Gentler processing may yield better molecular devices

January 26, 2005
Gentler processing may yield better molecular devices

A simple, chemical way to attach electrical contacts to molecular-scale electronic components has been developed by researchers at the National Institute of Standards and Technology (NIST). The recently patented method attaches a layer of copper on the ends of delicate molecular components to avoid damage to the components that commonly occurs with conventional techniques.

Image: Copper contact deposition on organic electronic molecules using the NIST patented process is highly specific, an important feature for building dense arrays of devices. Shown here is a cross-hatched pattern of copper deposits on 10-micrometer-wide, single-layer strips of molecules that have been bound to a gold substrate with microcontact printing.

Molecular electronics--designing carbon-based molecules to act as wires, diodes, transistors and other microelectronic devices--is one of the most dynamic frontiers in nanotechnology. An area equal to the cross-section of a typical human hair might hold about a thousand semiconductor transistors at the current state of art, but up to 13 million molecular transistors.

A key challenge in molecular electronics is making electrical contacts to the fragile molecules, chemical chains that are easily damaged. Currently, this is most often done by vaporizing a metal onto the molecules that stand like blades of grass on a metal substrate. The vaporized metal atoms are supposed to settle on the tops of the molecules but they also often eat away at the delicate structures, or fall through gaps in the "turf" and short out the device. Yields of working devices are typically only a few percent.

NIST researchers designed a technique in which the molecules are synthesized with an additional chemical group attached to the top of the molecule. The chip is immersed in a solution including copper ions, which preferentially bind to the added group, forming a strong, chemically bonded contact that also protects the underlying molecule during further metallic vapor deposition steps. Tests at NIST have demonstrated that the technique works well on surfaces patterned with microcontact printing, producing clean, sharply defined edges, important for the fabrication of practical devices.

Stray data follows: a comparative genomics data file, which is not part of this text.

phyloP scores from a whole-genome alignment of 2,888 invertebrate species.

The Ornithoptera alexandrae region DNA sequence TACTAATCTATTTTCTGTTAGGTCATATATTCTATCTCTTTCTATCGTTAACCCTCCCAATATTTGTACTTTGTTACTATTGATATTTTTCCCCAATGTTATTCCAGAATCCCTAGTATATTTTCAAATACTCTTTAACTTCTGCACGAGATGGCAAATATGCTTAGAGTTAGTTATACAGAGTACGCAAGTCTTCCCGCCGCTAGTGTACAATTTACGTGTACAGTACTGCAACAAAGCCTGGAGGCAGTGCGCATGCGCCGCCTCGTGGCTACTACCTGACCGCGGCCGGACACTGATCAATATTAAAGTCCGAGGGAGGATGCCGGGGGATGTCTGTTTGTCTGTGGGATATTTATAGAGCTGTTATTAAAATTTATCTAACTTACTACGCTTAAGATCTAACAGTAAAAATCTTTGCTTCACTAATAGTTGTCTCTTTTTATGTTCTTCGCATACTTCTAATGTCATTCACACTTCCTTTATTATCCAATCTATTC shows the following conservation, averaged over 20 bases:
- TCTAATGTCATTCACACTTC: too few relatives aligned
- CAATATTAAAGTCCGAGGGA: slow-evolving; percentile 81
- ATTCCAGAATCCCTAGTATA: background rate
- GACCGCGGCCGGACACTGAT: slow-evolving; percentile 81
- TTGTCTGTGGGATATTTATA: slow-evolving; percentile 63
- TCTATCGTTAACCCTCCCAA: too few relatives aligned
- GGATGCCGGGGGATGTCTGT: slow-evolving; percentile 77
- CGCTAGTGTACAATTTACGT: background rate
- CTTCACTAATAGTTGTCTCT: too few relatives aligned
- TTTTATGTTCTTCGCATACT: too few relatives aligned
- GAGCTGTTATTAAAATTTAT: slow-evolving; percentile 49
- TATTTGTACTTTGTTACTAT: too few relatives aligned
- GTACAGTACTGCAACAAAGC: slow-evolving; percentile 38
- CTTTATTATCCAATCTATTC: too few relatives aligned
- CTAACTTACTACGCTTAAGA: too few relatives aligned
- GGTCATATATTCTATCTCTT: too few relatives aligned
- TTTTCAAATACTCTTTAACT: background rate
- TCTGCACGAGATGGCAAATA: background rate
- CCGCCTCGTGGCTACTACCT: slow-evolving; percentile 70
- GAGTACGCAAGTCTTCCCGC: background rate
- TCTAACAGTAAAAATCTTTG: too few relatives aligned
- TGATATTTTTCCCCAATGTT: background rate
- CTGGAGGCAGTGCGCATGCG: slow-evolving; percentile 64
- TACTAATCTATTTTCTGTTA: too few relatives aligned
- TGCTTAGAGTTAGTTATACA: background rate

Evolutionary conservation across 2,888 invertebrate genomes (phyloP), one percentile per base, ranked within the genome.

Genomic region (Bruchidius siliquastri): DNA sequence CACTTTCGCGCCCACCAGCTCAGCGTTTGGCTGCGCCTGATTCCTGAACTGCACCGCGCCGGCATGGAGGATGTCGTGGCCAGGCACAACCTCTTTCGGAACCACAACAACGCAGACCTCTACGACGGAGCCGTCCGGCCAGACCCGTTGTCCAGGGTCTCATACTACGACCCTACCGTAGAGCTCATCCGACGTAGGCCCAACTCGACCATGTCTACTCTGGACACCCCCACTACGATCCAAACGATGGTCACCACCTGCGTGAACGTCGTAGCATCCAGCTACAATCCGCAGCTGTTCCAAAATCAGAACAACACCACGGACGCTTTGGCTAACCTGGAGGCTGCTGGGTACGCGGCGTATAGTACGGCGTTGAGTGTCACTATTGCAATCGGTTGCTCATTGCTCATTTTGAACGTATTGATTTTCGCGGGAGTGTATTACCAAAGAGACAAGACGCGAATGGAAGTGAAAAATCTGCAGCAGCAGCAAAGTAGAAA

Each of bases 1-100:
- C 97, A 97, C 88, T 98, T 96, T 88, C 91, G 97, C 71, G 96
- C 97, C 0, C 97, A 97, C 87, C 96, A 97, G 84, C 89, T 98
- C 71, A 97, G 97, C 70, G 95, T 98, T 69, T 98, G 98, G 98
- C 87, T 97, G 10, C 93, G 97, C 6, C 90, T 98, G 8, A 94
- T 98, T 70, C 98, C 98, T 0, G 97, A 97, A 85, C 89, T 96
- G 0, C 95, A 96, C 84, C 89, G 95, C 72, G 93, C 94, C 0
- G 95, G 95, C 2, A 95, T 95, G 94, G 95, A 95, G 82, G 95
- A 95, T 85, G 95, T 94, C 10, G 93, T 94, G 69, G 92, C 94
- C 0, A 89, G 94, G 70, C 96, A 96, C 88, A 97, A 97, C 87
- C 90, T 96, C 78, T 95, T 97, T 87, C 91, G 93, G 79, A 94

Patent: See U.S. patent, no. 6,828,581 available here: patapsco.nist.gov/TS/220/sharedpatent/pdf/6828581.pdf

Source: NIST

Explore further: The incredible shrinking ESR machine

Related Stories

The incredible shrinking ESR machine

July 15, 2015

Researchers at the National Institute of Standards and Technology (NIST) have come up with a way to shrink a research instrument generally associated with large machines that make bulk measurements of samples down to a literally ...

Liquids and glasses relax, too: But not like you thought

January 15, 2015

A new insight into the fundamental mechanics of the movement of molecules recently published by researchers at the National Institute of Standards and Technology (NIST) offers a surprising view of what happens when you pour ...

Recommended for you

Clues from ancient Maya reveal lasting impact on environment

September 3, 2015

Evidence from the tropical lowlands of Central America reveals how Maya activity more than 2,000 years ago not only contributed to the decline of their environment but continues to influence today's environmental conditions, ...

How to curb emissions? Put a price on carbon

September 3, 2015

Literally putting a price on carbon pollution and other greenhouse gasses is the best approach for nurturing the rapid growth of renewable energy and reducing emissions.

X-rays reveal fossil secrets

September 3, 2015

A sophisticated imaging technique has allowed scientists to virtually peer inside a 10-million-year-old sea urchin, uncovering a treasure trove of hidden fossils.

0 comments

Please sign in to add a comment. Registration is free, and takes less than a minute. Read more

Click here to reset your password.
Sign in to get notified via email when new comments are made.